While there are a few games that can be played with only two people, the majority need at least four. It would have been helpful if there was a reference at the beginning of each description to how many people are required/can be accommodated. The instructions for each game are simple, fairly brief and make them sound like fun!

The sections are:
1. Rainy Day Games
2. Car Journey Games
3. Games using pen and paper, knucklebone or matchsticks
4. Racing games
5. Word or number games
6. Party Games
7. Musical or dramatic games
8. Country House Weekend (games for large groups and/or spaces)
9. Seasonal Games eg for New Year's, Hallowe'en, Christmas


The Liar's Chair
The Liar's Chair
Price: £3.77

4.0 out of 5 stars Possibly the darkest book I've ever read, 12 April 2015
This review is from: The Liar's Chair (Kindle Edition)
Wow, this one is dark. It makes Gillian Flynn's books look positive and upbeat. Rachel and David have been together for twenty years. They have built a very successful business together and from the outside their lives look perfect. But Rachel is badly damaged from her childhood and David is extremely controlling and abusive. When the book opens, Rachel accidentally kills a man in a hit and run and this will set off a chain of events which will unravel her.

This is a well written book and in the second half particularly the tension is very high. Reading it, I was desperate for Rachel to get back at David and willing her not to be a victim. Be aware that it covers a lot of unpleasant territory and almost every glimmer of hope will be quickly stamped on. This is not a book about pleasant people or neat resolutions. It is dark, darker than a toothless panther on a moonless night.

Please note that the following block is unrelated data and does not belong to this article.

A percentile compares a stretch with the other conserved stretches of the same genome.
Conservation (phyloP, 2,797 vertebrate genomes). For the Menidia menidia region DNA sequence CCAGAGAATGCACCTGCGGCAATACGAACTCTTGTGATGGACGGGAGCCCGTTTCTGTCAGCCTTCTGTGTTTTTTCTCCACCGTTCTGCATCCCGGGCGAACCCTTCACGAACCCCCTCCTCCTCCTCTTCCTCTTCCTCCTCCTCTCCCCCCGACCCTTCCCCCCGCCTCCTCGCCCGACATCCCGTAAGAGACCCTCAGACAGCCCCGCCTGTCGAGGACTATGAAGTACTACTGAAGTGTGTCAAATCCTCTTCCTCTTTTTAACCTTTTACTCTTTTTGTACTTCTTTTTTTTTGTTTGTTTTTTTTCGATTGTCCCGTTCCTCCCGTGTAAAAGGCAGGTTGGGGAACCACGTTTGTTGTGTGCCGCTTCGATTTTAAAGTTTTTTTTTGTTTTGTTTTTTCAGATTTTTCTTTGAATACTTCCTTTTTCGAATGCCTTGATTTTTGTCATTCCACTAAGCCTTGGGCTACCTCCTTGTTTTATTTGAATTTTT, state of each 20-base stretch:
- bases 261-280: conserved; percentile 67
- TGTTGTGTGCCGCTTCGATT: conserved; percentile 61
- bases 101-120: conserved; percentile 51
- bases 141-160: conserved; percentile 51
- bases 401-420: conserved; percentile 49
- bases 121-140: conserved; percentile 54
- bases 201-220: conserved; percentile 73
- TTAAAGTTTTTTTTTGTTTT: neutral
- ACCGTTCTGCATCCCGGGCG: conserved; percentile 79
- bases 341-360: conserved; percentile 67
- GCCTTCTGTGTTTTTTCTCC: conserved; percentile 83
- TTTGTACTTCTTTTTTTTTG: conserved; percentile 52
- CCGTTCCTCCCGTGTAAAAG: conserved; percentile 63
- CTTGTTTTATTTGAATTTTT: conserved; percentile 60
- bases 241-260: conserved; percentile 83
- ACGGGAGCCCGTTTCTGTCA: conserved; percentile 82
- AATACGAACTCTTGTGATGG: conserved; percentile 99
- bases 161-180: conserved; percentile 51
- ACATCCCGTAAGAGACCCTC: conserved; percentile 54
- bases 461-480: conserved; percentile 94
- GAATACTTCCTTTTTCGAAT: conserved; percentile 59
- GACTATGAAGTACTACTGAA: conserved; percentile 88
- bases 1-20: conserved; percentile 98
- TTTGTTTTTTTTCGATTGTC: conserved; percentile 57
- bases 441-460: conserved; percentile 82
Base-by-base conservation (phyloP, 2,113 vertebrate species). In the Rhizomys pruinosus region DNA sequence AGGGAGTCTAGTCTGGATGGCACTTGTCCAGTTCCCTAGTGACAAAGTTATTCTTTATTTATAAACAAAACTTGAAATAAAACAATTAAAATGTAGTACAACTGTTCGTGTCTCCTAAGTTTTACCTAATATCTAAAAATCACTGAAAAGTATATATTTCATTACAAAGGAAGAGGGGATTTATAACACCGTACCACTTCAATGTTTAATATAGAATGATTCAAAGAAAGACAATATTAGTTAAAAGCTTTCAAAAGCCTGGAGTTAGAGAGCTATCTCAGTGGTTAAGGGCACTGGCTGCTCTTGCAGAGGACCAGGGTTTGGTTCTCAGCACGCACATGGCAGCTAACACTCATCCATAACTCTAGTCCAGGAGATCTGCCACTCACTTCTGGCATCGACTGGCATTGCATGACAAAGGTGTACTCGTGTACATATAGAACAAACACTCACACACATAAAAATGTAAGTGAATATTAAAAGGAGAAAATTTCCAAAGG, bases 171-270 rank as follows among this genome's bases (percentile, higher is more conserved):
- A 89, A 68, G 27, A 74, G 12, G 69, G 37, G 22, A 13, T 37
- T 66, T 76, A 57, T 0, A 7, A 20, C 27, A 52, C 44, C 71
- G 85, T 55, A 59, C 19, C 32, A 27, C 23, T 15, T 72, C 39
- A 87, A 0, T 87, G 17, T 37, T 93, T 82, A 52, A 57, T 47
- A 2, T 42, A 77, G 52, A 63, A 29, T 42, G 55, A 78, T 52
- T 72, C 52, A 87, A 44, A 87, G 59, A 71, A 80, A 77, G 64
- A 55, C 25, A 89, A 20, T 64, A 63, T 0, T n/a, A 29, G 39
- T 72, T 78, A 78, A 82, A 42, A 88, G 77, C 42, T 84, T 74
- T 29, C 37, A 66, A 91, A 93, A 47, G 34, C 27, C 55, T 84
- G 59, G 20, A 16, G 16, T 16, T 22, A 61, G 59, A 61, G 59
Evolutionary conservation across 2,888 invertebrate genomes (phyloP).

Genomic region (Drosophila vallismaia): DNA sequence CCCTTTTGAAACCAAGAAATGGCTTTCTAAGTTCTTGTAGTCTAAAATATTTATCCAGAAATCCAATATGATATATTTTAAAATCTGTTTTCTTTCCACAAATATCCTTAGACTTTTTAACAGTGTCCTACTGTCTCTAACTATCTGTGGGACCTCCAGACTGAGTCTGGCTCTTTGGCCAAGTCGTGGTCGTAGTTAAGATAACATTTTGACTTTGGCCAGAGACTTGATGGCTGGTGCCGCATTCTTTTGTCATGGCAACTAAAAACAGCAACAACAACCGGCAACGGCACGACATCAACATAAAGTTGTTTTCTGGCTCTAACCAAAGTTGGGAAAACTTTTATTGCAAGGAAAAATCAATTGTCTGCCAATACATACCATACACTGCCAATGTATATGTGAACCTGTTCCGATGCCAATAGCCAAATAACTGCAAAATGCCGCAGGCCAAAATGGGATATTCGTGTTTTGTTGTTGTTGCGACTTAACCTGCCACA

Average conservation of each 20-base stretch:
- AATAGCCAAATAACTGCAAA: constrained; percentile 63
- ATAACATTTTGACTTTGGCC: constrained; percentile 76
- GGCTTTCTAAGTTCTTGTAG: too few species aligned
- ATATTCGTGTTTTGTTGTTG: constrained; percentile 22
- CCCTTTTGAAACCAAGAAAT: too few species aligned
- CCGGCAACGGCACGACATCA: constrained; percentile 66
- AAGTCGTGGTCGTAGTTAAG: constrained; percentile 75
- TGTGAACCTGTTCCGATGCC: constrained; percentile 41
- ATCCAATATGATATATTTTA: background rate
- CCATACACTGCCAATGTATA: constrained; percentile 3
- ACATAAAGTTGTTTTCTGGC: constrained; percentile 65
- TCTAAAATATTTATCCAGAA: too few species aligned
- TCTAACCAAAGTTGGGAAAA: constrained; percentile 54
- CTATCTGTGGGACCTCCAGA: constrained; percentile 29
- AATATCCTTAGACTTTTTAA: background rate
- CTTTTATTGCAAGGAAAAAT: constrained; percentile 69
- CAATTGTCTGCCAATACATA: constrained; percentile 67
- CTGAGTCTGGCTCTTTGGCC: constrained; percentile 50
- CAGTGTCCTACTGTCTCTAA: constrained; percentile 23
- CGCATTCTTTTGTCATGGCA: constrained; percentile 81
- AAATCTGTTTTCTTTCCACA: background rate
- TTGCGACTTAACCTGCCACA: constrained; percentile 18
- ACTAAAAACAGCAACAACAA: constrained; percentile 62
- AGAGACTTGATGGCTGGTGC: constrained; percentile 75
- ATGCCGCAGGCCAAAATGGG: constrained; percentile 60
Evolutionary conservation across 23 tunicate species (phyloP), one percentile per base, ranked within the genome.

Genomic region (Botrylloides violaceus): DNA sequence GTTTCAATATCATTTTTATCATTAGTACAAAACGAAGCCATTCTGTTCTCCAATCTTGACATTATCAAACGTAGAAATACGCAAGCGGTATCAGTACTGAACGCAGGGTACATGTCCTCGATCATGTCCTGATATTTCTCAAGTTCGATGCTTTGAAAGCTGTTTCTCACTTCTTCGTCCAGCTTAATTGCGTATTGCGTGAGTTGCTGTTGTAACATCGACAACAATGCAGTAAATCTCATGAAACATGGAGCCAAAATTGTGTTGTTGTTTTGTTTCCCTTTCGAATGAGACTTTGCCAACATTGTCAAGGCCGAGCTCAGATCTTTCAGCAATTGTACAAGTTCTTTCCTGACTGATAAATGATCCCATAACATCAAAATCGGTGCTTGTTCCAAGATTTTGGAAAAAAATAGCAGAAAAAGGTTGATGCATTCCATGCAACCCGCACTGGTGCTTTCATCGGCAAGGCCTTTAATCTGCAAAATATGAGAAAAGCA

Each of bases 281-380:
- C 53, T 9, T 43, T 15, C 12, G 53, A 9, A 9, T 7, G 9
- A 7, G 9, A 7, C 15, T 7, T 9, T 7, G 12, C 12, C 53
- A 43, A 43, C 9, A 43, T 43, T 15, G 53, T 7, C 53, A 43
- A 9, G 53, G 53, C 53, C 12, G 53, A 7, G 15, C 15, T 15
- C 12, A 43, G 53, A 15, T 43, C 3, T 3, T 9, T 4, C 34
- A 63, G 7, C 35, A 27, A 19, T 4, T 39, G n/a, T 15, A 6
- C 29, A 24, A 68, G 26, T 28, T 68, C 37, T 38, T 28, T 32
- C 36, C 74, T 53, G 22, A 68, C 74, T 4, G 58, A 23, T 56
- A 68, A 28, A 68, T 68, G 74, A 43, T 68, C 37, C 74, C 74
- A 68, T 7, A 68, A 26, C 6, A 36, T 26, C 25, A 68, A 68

Second Life
Second Life
by S J Watson
Edition: Hardcover
Price: £7.49

1 of 1 people found the following review helpful
3.0 out of 5 stars Good suspense but ultimately too silly, 10 April 2015
This review is from: Second Life (Hardcover)
It's hard to say what I thought of this book. It starts off slowly and reads a bit like a Fifty Shades piece of fan fiction (perish the thought). I was picking it up, reading a bit, putting it down. Then around the halfway mark the pace ramps up and it gets genuinely pretty tense and creepy. A real page turner. But then the ending is - well, it's pretty silly and somewhat unresolved to boot. So I'm back to not liking it so much again.

It's narrated by Julia, a happily married woman who goes off the deep end after her sister gets murdered and starts trying to find out who her sister may have met through the internet. She gets sucked into an online relationship and it starts to become apparent that the man she is seeing is not being entirely truthful with her. Part of the tension is figuring out how much he can or cannot be trusted. There are a few good twists!

The book is made weaker by Julia being such an unsympathetic character. Rather than worrying for her, at times I couldn't help feeling like she'd get what was coming to her. I couldn't relate to her nor the decisions that she was making. It reminded me in some ways of Apple Tree Yard, both in terms of the tawdry sex and the implication that bad things will always happen to married women who stray. It's not a bad book, but the complete lack of plausibility and the absence of people that we care about detracts from what it could have been.